This event is 21 and over
$18.00 – General Admission
*plus applicable service fees
Tickets available at The Independent box office (628 Divisadero, SF) with no service charge.
Asa Taccone needed to come back to himself. After years of grinding towards a dream, the Electric Guest frontman and his musical partner, Matthew Compton, finally achieved breakout success with their 2012 debut, ‘Mondo.’ Recorded with longtime friend and mentor Danger Mouse, the album was an unqualified success, but for all the benefits that came from working with an established producer, Taccone wanted to know who he was independently. Rather than lose himself in some idea of success, he wanted to define himself on his own, so he quietly recorded a left-turn of a follow-up album alone in his bedroom. It was a somber reflection of a particularly difficult stretch of life. He pored over every detail, stressed over every sound and syllable, and then, when it was finished, he threw it away.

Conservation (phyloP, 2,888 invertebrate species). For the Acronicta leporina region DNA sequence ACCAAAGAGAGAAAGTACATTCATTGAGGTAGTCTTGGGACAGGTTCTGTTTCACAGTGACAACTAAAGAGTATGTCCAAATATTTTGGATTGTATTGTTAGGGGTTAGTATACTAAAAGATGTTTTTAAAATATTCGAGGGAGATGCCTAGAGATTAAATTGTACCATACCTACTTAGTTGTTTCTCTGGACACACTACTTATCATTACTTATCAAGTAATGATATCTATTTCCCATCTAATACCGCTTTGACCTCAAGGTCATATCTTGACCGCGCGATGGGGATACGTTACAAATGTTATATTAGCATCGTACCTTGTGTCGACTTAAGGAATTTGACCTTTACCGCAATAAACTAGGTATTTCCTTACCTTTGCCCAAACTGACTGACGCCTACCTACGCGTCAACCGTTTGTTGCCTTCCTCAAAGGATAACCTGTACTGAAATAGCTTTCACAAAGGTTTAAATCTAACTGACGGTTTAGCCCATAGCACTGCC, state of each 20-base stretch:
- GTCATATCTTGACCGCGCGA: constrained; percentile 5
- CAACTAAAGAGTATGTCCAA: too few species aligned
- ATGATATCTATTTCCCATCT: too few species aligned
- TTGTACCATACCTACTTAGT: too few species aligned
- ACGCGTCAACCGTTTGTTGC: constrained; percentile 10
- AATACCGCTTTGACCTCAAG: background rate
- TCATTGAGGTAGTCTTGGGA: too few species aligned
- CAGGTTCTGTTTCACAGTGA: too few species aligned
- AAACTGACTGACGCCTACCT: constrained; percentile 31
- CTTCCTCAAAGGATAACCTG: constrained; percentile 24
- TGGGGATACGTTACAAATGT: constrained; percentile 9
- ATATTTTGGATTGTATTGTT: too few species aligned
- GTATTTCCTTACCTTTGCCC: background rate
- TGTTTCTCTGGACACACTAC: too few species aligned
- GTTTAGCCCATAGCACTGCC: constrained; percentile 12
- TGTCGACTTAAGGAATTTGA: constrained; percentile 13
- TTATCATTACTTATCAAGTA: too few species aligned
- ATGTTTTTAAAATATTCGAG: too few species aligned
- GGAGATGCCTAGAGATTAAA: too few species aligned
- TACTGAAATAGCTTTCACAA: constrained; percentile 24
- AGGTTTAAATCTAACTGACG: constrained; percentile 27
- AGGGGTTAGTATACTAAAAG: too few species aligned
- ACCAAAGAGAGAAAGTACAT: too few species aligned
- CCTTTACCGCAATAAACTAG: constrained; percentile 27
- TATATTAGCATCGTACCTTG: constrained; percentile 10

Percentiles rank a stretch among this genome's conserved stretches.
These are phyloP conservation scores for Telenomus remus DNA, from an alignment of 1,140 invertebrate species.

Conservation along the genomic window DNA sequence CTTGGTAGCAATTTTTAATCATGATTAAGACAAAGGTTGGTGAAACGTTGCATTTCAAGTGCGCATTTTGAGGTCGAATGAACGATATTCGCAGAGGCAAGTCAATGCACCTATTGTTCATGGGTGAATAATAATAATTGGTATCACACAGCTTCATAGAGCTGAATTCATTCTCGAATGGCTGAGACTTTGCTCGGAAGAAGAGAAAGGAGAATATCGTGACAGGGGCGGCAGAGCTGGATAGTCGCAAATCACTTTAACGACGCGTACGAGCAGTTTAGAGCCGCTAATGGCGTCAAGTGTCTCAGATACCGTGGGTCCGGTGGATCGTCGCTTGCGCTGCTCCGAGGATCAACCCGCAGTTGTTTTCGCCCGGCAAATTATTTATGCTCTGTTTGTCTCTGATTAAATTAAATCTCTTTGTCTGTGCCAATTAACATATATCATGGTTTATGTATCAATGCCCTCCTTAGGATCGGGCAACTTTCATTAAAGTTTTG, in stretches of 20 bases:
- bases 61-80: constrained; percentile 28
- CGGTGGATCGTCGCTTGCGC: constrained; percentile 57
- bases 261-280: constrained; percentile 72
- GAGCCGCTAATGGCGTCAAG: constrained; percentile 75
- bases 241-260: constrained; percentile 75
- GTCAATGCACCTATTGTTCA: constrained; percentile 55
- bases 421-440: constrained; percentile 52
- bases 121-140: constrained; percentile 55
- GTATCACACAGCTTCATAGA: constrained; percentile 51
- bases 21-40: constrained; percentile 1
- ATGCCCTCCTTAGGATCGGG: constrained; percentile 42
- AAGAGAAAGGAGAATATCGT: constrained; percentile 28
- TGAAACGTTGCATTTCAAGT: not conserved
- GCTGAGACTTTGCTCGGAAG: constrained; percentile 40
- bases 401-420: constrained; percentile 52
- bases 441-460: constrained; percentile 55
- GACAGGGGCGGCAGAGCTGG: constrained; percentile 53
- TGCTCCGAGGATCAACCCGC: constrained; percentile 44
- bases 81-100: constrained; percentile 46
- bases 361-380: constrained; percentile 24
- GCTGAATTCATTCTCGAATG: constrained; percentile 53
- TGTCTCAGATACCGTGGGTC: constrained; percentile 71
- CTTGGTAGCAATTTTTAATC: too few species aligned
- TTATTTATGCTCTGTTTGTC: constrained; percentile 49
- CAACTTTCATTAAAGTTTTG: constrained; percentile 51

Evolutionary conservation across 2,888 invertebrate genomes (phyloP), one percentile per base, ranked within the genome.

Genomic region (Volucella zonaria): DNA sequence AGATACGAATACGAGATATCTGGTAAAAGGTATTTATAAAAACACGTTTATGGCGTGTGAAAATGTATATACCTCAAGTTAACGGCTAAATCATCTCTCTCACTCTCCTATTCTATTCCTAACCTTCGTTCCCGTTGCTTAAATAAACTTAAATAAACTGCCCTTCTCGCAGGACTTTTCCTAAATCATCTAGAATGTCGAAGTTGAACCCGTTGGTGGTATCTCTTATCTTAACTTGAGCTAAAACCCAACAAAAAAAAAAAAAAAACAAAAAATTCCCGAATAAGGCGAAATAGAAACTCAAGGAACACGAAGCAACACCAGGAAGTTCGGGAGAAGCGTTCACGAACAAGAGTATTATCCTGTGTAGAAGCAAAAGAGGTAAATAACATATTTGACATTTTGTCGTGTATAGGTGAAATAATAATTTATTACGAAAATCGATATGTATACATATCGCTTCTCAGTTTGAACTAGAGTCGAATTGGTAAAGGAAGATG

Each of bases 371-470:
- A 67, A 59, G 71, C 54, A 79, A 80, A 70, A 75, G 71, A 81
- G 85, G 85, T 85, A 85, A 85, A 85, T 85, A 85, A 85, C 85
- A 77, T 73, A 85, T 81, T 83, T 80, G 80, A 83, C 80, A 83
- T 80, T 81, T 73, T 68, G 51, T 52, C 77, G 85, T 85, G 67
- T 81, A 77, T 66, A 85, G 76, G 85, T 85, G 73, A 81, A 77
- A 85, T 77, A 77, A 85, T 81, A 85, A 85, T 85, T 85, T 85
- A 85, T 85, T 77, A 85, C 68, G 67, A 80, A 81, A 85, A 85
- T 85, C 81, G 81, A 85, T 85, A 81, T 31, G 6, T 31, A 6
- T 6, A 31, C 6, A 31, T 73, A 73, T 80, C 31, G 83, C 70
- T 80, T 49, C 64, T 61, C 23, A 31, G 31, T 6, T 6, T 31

Enter ‘Plural,’ a record that finds Taccone and Compton at the absolute top of their game, infusing their version of electronic r&b with an even more confident, adventurous spirit than ‘Mondo’ displayed. And that’s saying something, because ‘Mondo’ was a life-changer for the band. Rolling Stone called it “a Beck-ian journey into L.A. slacker soul, full of hooky neon jams,” while Entertainment Weekly hailed its “winking falsetto and retro swagger,” and The Guardian praised its “soulful, funked-up pop.” Lead single “This Head I Hold” was featured in an NFL Super Bowl commercial, while other tunes turned up in soundtracks everywhere from ‘Girls’ to ‘Suits.’ MTV named Electric Guest an Artist To Watch, NME tagged them as a Band Of The Week, and they made the rounds at festivals from Bonnaroo to Outside Lands in addition to taking late night TV by storm with electrifying performances on Letterman, Fallon, Conan, and more.
Taccone’s faced down his devil, and he emerges on ‘Plural’ much stronger for having done it. By searching within, he found the courage to begin again, he stopped overthinking and second- guessing and tapped into the truest part of his self, pure and unfiltered. He wrote these songs in an effort to figure out who he was. With an album this good, it won’t be long before the rest of the world figures out who Electric Guest is, too.